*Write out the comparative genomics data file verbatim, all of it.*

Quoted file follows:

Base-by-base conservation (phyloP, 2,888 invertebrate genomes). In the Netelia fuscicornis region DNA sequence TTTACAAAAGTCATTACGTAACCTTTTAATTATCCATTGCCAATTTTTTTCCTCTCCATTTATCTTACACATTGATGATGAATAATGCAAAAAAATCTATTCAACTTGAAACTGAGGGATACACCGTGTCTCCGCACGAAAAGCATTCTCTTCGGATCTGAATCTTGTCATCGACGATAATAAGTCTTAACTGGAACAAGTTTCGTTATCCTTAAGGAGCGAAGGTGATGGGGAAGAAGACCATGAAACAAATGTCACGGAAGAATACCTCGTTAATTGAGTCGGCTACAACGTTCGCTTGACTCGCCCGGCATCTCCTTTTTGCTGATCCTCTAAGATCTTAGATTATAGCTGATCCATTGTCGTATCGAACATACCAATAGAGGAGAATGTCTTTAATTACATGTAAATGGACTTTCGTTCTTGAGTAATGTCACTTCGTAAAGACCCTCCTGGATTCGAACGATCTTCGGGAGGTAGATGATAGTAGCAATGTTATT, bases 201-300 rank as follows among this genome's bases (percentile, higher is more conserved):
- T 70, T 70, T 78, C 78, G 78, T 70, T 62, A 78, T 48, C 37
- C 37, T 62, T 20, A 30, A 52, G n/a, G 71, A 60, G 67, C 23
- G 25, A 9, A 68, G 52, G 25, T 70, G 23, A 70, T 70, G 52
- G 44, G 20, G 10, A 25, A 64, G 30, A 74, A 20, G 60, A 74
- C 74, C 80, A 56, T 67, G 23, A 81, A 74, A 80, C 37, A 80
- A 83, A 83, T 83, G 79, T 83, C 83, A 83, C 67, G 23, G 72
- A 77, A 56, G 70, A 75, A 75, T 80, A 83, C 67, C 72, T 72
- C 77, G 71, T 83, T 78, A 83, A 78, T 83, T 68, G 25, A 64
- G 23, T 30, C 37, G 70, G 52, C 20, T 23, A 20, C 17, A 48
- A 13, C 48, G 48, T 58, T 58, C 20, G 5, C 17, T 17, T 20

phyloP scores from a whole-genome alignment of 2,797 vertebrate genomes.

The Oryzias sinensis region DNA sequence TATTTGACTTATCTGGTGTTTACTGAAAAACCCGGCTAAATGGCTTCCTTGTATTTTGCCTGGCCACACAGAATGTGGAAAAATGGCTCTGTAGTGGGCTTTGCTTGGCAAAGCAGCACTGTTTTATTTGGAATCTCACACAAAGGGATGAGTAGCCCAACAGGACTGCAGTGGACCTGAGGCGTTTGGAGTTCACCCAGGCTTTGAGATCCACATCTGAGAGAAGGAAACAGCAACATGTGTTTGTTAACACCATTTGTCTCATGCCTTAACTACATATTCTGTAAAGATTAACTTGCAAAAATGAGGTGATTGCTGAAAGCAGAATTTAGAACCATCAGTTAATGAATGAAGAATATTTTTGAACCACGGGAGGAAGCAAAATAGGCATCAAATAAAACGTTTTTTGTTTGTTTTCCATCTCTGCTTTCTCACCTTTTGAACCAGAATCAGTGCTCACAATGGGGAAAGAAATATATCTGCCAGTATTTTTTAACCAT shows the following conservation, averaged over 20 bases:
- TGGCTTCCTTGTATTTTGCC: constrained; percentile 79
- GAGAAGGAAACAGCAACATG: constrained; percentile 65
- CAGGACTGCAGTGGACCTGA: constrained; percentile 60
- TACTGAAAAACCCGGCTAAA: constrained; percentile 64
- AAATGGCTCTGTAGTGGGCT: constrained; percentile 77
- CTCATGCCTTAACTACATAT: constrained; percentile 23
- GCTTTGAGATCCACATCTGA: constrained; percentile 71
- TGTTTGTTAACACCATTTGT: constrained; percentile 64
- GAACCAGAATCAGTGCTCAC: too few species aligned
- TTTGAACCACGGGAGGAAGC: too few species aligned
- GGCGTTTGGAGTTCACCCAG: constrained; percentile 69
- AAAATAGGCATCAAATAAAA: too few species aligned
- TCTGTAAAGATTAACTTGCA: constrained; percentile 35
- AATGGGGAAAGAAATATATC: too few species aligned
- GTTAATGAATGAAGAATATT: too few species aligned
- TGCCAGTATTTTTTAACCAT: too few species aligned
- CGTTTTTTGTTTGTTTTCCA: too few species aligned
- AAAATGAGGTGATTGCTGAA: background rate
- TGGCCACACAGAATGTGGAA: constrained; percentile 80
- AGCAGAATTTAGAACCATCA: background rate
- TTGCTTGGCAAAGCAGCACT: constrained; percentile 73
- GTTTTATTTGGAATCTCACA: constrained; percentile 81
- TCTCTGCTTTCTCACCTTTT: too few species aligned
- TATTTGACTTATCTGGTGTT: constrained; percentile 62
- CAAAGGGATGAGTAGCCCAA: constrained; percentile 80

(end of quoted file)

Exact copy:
Base-by-base conservation (phyloP, 2,888 invertebrate genomes). In the Netelia fuscicornis region DNA sequence TTTACAAAAGTCATTACGTAACCTTTTAATTATCCATTGCCAATTTTTTTCCTCTCCATTTATCTTACACATTGATGATGAATAATGCAAAAAAATCTATTCAACTTGAAACTGAGGGATACACCGTGTCTCCGCACGAAAAGCATTCTCTTCGGATCTGAATCTTGTCATCGACGATAATAAGTCTTAACTGGAACAAGTTTCGTTATCCTTAAGGAGCGAAGGTGATGGGGAAGAAGACCATGAAACAAATGTCACGGAAGAATACCTCGTTAATTGAGTCGGCTACAACGTTCGCTTGACTCGCCCGGCATCTCCTTTTTGCTGATCCTCTAAGATCTTAGATTATAGCTGATCCATTGTCGTATCGAACATACCAATAGAGGAGAATGTCTTTAATTACATGTAAATGGACTTTCGTTCTTGAGTAATGTCACTTCGTAAAGACCCTCCTGGATTCGAACGATCTTCGGGAGGTAGATGATAGTAGCAATGTTATT, bases 201-300 rank as follows among this genome's bases (percentile, higher is more conserved):
- T 70, T 70, T 78, C 78, G 78, T 70, T 62, A 78, T 48, C 37
- C 37, T 62, T 20, A 30, A 52, G n/a, G 71, A 60, G 67, C 23
- G 25, A 9, A 68, G 52, G 25, T 70, G 23, A 70, T 70, G 52
- G 44, G 20, G 10, A 25, A 64, G 30, A 74, A 20, G 60, A 74
- C 74, C 80, A 56, T 67, G 23, A 81, A 74, A 80, C 37, A 80
- A 83, A 83, T 83, G 79, T 83, C 83, A 83, C 67, G 23, G 72
- A 77, A 56, G 70, A 75, A 75, T 80, A 83, C 67, C 72, T 72
- C 77, G 71, T 83, T 78, A 83, A 78, T 83, T 68, G 25, A 64
- G 23, T 30, C 37, G 70, G 52, C 20, T 23, A 20, C 17, A 48
- A 13, C 48, G 48, T 58, T 58, C 20, G 5, C 17, T 17, T 20

phyloP scores from a whole-genome alignment of 2,797 vertebrate genomes.

The Oryzias sinensis region DNA sequence TATTTGACTTATCTGGTGTTTACTGAAAAACCCGGCTAAATGGCTTCCTTGTATTTTGCCTGGCCACACAGAATGTGGAAAAATGGCTCTGTAGTGGGCTTTGCTTGGCAAAGCAGCACTGTTTTATTTGGAATCTCACACAAAGGGATGAGTAGCCCAACAGGACTGCAGTGGACCTGAGGCGTTTGGAGTTCACCCAGGCTTTGAGATCCACATCTGAGAGAAGGAAACAGCAACATGTGTTTGTTAACACCATTTGTCTCATGCCTTAACTACATATTCTGTAAAGATTAACTTGCAAAAATGAGGTGATTGCTGAAAGCAGAATTTAGAACCATCAGTTAATGAATGAAGAATATTTTTGAACCACGGGAGGAAGCAAAATAGGCATCAAATAAAACGTTTTTTGTTTGTTTTCCATCTCTGCTTTCTCACCTTTTGAACCAGAATCAGTGCTCACAATGGGGAAAGAAATATATCTGCCAGTATTTTTTAACCAT shows the following conservation, averaged over 20 bases:
- TGGCTTCCTTGTATTTTGCC: constrained; percentile 79
- GAGAAGGAAACAGCAACATG: constrained; percentile 65
- CAGGACTGCAGTGGACCTGA: constrained; percentile 60
- TACTGAAAAACCCGGCTAAA: constrained; percentile 64
- AAATGGCTCTGTAGTGGGCT: constrained; percentile 77
- CTCATGCCTTAACTACATAT: constrained; percentile 23
- GCTTTGAGATCCACATCTGA: constrained; percentile 71
- TGTTTGTTAACACCATTTGT: constrained; percentile 64
- GAACCAGAATCAGTGCTCAC: too few species aligned
- TTTGAACCACGGGAGGAAGC: too few species aligned
- GGCGTTTGGAGTTCACCCAG: constrained; percentile 69
- AAAATAGGCATCAAATAAAA: too few species aligned
- TCTGTAAAGATTAACTTGCA: constrained; percentile 35
- AATGGGGAAAGAAATATATC: too few species aligned
- GTTAATGAATGAAGAATATT: too few species aligned
- TGCCAGTATTTTTTAACCAT: too few species aligned
- CGTTTTTTGTTTGTTTTCCA: too few species aligned
- AAAATGAGGTGATTGCTGAA: background rate
- TGGCCACACAGAATGTGGAA: constrained; percentile 80
- AGCAGAATTTAGAACCATCA: background rate
- TTGCTTGGCAAAGCAGCACT: constrained; percentile 73
- GTTTTATTTGGAATCTCACA: constrained; percentile 81
- TCTCTGCTTTCTCACCTTTT: too few species aligned
- TATTTGACTTATCTGGTGTT: constrained; percentile 62
- CAAAGGGATGAGTAGCCCAA: constrained; percentile 80